Thoughts on RightScale
RightScale provides all kinds of things — from a pre-configured MySQL master-slave setup (with automatic EBS/s3 backups), to a full LAMP stack, Rails app servers, virtually all kinds of other pre-configured server templates to a nifty auto-scaling feature.
We decided to leverage RightScale when we planned our move to AWS a couple months ago in order to not have to build everything ourselves. I've been writing this blog entry for the past five weeks and here are some observations, thoughts and tips.
First off, whatever you think, and do, or have done so far, let me assure you, there's always a RightScale way of doing things. For (maybe) general sanity (and definitely your own), I suggest you don't do it their way — always.
One example for the RightScale way is, that all the so-called RightScripts will attempt to start services on reboot for you, instead of registering them with the init system (e.g., on Ubuntu,
update-rc.d foo defaults) when they are set up.
You may argue that RightScale's attempt will provide you with a maybe more detailed protocol of what happened during the boot sequence, but at the same time it provides more potential for errors and introduces another layer around what the operating system provides, and what generally works pretty well already.
PHP and RightScale
RightScale's sales team knows how to charm people, and when I say charm, I do not mean scam (just for clarity)! :-)
The demos are very impressive and the client show cases not any less. Where they really need to excel though are PHP-related demos because not everyone in the world runs Ruby on Rails yet. No, really — there's still us PHP people and also folks who run Python, Java and so on.
Coming from the sales pitch, I felt disappointed a little because a standard PHP setup on RightScale is as standard as you would think three years ago.
mod_php, Apache2 and so on. The configuration itself is a downer as well, a lot of unnecessary settings and generally not so speedy choices. Then remember that neither CentOS nor Ubuntu are exactly up to date on packages and add another constraint to the mix — Ubuntu is on 8.04 which is one and half years in the past as I write this entry.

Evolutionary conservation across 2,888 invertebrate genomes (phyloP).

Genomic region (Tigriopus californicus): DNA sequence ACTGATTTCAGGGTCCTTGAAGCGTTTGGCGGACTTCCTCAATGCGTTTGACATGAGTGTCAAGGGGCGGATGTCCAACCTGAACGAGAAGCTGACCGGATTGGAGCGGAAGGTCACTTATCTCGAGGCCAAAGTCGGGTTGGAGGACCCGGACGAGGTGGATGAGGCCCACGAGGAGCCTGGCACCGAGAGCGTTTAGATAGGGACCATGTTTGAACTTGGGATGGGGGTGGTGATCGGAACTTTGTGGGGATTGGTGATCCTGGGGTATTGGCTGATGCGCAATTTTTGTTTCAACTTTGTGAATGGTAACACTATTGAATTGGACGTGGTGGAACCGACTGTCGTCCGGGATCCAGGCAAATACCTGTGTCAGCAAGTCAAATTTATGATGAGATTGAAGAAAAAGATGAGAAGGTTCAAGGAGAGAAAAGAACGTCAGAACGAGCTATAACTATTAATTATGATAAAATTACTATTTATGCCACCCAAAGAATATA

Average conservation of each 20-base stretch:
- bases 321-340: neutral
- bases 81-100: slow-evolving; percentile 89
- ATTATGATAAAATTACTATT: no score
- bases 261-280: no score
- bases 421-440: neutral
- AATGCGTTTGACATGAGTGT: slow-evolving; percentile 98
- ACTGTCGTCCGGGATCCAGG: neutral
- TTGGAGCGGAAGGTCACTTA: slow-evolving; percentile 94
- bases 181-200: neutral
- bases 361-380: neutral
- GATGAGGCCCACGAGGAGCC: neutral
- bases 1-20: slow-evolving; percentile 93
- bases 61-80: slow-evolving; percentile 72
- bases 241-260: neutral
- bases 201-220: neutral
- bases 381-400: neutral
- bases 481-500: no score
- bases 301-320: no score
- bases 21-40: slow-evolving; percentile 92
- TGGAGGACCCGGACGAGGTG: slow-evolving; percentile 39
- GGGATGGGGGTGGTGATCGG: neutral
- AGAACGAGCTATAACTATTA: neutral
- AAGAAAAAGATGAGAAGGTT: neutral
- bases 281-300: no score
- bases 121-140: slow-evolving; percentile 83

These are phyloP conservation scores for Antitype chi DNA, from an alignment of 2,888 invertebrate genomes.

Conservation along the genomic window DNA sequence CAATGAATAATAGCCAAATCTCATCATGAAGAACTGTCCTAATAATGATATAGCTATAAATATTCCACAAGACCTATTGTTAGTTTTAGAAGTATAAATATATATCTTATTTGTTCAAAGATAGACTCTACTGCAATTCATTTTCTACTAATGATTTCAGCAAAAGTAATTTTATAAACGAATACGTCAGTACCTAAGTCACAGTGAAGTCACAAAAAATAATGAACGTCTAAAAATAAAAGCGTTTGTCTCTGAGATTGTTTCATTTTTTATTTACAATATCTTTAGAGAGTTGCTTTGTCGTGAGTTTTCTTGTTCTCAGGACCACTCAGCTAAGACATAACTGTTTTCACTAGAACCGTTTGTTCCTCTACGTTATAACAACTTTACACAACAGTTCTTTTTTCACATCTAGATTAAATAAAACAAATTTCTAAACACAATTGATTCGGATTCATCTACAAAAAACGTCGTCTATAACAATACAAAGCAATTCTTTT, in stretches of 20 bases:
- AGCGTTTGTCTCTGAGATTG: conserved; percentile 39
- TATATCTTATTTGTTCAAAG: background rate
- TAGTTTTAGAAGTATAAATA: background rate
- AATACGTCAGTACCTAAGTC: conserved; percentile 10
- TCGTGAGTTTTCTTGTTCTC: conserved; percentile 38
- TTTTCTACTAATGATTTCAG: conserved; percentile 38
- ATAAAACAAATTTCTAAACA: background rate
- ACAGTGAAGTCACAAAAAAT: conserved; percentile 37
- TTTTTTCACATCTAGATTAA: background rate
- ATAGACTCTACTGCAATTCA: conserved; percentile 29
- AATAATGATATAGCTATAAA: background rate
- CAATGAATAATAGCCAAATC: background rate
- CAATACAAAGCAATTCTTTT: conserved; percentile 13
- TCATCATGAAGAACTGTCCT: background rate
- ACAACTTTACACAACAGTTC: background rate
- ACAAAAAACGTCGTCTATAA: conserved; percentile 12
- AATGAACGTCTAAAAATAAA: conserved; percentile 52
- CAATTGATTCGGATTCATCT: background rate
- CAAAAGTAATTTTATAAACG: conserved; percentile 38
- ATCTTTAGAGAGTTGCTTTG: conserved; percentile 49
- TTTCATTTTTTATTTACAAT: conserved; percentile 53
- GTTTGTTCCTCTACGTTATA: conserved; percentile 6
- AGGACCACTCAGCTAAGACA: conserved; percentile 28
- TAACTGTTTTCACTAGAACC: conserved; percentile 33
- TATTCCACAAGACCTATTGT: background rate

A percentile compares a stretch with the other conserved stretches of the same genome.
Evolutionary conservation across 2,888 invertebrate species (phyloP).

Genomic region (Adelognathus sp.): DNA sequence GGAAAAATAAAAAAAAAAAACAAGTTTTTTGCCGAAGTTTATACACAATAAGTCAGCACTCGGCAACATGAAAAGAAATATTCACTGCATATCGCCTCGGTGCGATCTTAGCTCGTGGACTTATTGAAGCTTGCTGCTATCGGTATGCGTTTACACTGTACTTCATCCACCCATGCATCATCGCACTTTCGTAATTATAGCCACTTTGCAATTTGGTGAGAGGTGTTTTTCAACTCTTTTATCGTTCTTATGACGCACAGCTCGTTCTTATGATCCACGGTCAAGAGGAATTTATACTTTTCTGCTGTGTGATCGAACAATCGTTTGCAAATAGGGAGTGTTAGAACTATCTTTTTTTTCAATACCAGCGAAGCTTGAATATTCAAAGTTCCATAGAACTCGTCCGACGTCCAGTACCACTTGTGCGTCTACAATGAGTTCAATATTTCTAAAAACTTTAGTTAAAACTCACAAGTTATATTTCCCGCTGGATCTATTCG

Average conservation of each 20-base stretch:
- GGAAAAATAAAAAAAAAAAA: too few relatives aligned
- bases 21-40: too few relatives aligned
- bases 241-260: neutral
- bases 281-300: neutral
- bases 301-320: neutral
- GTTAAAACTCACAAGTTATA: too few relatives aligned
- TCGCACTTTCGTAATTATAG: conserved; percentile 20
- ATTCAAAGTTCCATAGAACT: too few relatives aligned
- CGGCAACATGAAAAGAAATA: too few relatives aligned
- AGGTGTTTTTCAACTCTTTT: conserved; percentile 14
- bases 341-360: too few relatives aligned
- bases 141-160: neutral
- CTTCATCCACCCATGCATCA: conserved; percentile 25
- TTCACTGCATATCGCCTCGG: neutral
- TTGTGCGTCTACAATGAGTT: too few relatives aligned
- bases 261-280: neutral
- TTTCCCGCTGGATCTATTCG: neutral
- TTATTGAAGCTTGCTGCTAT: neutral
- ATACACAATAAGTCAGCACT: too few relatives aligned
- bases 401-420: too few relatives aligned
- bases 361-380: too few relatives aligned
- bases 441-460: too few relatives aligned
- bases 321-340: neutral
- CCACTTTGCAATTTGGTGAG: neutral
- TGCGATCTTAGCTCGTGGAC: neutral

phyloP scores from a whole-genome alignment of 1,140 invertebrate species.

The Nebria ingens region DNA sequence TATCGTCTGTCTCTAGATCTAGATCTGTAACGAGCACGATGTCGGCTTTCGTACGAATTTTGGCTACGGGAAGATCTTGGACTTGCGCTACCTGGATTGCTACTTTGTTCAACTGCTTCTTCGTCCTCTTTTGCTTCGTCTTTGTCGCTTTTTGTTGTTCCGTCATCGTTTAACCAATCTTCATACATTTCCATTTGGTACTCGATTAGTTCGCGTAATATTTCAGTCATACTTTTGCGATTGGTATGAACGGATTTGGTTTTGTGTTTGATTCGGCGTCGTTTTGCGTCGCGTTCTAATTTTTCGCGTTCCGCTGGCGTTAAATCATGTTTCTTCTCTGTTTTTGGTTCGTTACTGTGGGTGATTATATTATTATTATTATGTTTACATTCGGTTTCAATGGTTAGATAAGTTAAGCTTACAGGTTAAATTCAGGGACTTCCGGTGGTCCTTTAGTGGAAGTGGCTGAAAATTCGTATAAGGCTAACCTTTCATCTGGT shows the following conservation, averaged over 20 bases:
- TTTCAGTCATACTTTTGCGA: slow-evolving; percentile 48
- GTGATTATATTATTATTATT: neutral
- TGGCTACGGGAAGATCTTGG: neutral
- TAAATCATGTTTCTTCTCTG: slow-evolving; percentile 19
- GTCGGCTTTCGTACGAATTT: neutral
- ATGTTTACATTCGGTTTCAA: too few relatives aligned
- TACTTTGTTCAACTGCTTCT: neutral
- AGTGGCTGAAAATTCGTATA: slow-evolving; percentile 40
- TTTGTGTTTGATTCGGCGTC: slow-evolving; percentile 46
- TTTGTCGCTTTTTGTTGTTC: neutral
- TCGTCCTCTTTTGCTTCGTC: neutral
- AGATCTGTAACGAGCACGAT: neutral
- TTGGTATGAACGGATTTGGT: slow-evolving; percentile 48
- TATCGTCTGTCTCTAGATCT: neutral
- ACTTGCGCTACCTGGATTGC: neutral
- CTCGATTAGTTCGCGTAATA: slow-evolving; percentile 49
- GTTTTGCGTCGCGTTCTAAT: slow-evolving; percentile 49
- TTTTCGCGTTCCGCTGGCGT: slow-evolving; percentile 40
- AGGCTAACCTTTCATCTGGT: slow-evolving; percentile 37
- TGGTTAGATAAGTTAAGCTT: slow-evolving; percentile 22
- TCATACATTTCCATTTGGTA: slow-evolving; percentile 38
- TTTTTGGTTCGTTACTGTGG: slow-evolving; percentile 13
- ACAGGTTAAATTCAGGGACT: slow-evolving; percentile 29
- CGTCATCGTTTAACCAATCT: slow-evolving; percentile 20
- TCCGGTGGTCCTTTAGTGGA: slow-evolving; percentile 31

And even though I can relate to RighScale's position — in terms of that supporting customers with all kinds of different software is a burden and messy to say the least — I am also not a fan.
The largest advantage when you select a service provider such as RightScale is, that they turn raw EC2 instances into usable servers out of the box. So far example setting up a lamp stack yourself requires time, while it's still a trivial task for many. With RightScale, it's a matter of a couple clicks — select image, start, provide input variables and done.
Aside from enhanced AMIs RightScale's advantage is auto-scaling. Auto-scaling has been done a couple times before. There are more than one service provider which leverages EC2 and provides scalability on top. Then take a look at Scalr, which is open source, and then recently Amazon themselves added their own Elastic Load Balancer.
In general, I think auto-scaling is something everyone gets, and wants, but of course it's not that dead simple to implement. And especially when you move to a new platform, it's a perfect trade off to sacrifice a flexibility and money for a warm and fuzzy "works out of the box" feeling.